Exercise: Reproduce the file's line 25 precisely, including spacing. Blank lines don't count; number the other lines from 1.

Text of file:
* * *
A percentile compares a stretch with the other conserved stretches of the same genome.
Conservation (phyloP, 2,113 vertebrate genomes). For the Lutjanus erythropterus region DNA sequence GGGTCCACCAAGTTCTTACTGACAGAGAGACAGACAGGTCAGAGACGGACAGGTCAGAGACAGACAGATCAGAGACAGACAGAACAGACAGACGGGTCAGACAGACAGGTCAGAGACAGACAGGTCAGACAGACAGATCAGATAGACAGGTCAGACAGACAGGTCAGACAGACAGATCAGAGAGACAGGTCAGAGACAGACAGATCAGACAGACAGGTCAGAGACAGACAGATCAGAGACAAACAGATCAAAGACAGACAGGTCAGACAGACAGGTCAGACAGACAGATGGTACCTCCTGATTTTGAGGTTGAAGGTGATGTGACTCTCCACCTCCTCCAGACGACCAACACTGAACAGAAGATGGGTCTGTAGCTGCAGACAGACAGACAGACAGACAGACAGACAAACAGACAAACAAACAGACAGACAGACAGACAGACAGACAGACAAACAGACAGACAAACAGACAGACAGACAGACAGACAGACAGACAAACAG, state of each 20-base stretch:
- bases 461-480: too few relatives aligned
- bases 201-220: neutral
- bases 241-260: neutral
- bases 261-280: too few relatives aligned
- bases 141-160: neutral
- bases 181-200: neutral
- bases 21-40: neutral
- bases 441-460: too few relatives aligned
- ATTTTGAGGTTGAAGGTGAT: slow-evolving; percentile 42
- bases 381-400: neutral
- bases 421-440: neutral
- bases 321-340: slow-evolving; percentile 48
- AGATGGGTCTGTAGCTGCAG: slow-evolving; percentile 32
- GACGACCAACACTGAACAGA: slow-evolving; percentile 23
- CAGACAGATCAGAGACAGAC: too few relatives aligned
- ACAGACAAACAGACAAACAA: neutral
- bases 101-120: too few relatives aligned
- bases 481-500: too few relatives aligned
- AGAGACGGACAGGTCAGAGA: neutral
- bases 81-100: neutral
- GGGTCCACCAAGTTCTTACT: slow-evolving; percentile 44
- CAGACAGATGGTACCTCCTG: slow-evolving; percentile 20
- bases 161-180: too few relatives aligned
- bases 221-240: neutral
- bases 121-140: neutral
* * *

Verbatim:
- bases 161-180: too few relatives aligned